Brave men and women began to shed the chains of social constraint, and endured reprisal from their more conservative peers. One such man was Martin Luther. The Catholic Church throughout the centuries had enforced their doctrines through the administration and enforcement of its dogma. The rightness of such beliefs was, and still is, open for debate even as the control they gave the Catholic Church is apparent. The basis of the power of the Catholic Church emanated from the total control they seemed to possess in this life and the afterlife as evinced by Pope Boniface VIII statement that it, “is necessary for salvation that every living creature be under submission to the Roman pontiff” (Boniface 1302). But two centuries after Pope Boniface’s statement, it was Luther who began to challenge the supremacy of the Church and its doctrines. Common practices, like the sale of indulgences, for instance, were challenged as corrupt and unnecessary. Luther did not rebel for rebellion’s sake, but rather encouraged Christians to edify themselves in the teachings of the Bible in his teaching of Sola Scriptura (by scripture alone) and not to rely on the words of another, counteracting, “the delusive doctrine of works” that “perverts the right understanding of faith and forces him from the way of truth and salvation.” Luther's teachings presaged the Protestant Revolution—in part a harvest of the seeds of individualism, that great ideological pillar on which modern Western civilization is built. Moreover, individualism involved encouraging the liberation of the oppressive legal and social structures that demanded unwavering loyalty and obedience to a pre-established code of conduct, instead promoting the cultivation of the individual self. But how does Christian doctrine relate to individualism, and more specifically the three concepts of Uniqueness, Autonomy and Mature self-responsibility? Without delving too deeply into a theological analysis of the Bible, here are a few instances where the Bible does mention or allude to these three components of modern individualism:
The Catholic Church failed to acknowledge these three components had been rooted in Christian faith, and thereby unknowingly created the perfect environment for a revolution of thought and doctrine.
Individualism was not simply confined to academic analysis and religious discourse, however. It soon became the catalyst behind two of the most historically important Revolutions in modern Western history: in France and the United States. During the French Revolution a significant portion of the ruled majority gained economic and social standing as industries and education blossomed: "The bourgeoisie aim was civil equality; they worked to destroy the privilege of the nobility and the clergy and establish a regime where all men obeyed the same laws, paid taxes on the same basis, enjoyed the same career opportunities and prosperity on the same terms.”  The underlying principles and resentments found in the origins of the French Revolution can seem reflected in its American equivalent. Alexis de Tocqueville noted the stark contrast between the democratic society of America—a society that prided itself on the divine inherent right of each man to pursue a course of action and conduct that would inevitably result in the attainment of his/her own personal happiness—and the aristocratic-theological hierarchy that required express subservience to the greater will that wielded a greater force. In short the very existence of America was a victory for "non-conformist Protestants over established...powers,” echoing Luther.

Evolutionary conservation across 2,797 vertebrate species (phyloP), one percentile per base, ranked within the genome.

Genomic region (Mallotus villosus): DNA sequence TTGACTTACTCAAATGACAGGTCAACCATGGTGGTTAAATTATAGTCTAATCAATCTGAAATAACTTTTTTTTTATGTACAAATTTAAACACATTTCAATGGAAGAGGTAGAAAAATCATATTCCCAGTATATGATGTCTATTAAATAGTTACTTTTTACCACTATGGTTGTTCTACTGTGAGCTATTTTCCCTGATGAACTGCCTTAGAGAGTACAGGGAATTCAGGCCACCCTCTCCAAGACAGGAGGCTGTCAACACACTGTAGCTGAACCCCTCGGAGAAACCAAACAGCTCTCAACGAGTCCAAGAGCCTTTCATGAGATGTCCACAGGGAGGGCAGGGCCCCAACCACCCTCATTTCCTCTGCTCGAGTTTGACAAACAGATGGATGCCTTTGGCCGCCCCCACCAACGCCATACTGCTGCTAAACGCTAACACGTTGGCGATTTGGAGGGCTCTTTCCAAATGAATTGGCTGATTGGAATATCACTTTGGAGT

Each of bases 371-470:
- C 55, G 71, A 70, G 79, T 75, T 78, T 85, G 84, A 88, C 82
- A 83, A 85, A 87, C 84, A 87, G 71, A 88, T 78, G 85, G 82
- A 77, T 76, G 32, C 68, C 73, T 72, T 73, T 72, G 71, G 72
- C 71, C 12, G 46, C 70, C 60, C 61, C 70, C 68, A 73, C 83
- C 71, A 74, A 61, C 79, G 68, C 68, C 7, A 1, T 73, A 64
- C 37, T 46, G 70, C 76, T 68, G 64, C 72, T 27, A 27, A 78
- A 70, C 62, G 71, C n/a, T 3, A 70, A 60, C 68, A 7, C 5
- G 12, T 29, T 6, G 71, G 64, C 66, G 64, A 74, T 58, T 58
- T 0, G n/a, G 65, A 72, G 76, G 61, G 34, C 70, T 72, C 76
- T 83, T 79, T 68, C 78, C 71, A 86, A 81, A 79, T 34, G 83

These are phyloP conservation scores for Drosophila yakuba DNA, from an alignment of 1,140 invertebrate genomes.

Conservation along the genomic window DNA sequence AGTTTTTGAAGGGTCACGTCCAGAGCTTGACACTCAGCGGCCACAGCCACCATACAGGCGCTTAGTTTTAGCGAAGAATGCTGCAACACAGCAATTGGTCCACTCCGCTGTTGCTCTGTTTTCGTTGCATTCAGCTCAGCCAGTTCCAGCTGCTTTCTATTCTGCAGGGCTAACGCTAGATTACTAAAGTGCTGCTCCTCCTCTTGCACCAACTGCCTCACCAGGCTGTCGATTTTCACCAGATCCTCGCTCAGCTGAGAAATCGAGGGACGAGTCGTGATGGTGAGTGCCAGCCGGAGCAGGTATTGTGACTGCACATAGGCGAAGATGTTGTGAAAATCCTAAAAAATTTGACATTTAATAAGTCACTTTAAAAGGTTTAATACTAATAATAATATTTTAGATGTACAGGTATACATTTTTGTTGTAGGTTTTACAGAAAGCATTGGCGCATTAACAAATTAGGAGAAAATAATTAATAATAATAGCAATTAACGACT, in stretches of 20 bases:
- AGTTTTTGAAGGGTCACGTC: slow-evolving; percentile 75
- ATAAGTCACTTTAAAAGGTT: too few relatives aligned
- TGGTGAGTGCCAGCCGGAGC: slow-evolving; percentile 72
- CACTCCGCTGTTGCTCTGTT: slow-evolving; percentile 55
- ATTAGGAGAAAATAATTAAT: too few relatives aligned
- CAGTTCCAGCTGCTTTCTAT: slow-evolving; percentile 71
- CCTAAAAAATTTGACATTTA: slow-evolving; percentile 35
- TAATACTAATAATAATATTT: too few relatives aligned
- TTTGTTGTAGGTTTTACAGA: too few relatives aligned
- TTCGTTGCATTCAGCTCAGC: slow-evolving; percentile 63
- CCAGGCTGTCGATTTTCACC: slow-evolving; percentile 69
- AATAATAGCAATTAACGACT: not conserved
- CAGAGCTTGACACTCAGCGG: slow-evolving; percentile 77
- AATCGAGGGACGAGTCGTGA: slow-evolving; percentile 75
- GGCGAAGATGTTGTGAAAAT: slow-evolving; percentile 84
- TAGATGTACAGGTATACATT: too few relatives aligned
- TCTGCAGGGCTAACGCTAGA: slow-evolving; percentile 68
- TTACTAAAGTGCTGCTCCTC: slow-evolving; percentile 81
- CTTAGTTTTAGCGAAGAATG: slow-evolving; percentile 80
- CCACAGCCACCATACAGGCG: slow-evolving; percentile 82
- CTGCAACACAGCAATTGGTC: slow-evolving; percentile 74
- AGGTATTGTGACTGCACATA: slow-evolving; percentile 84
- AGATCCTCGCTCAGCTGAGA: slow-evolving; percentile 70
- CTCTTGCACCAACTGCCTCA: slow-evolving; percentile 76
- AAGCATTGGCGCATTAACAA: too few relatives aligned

The underlying rationale behind this statement was the same one that drove Luther to publish his 95 Theses: namely, that an individual (or group) regardless of how justifiable the cause may be, or appears to be, cannot simply act in accordance to their desires without first understanding the implications and consequences of their actions on the rights and responsibilities of others.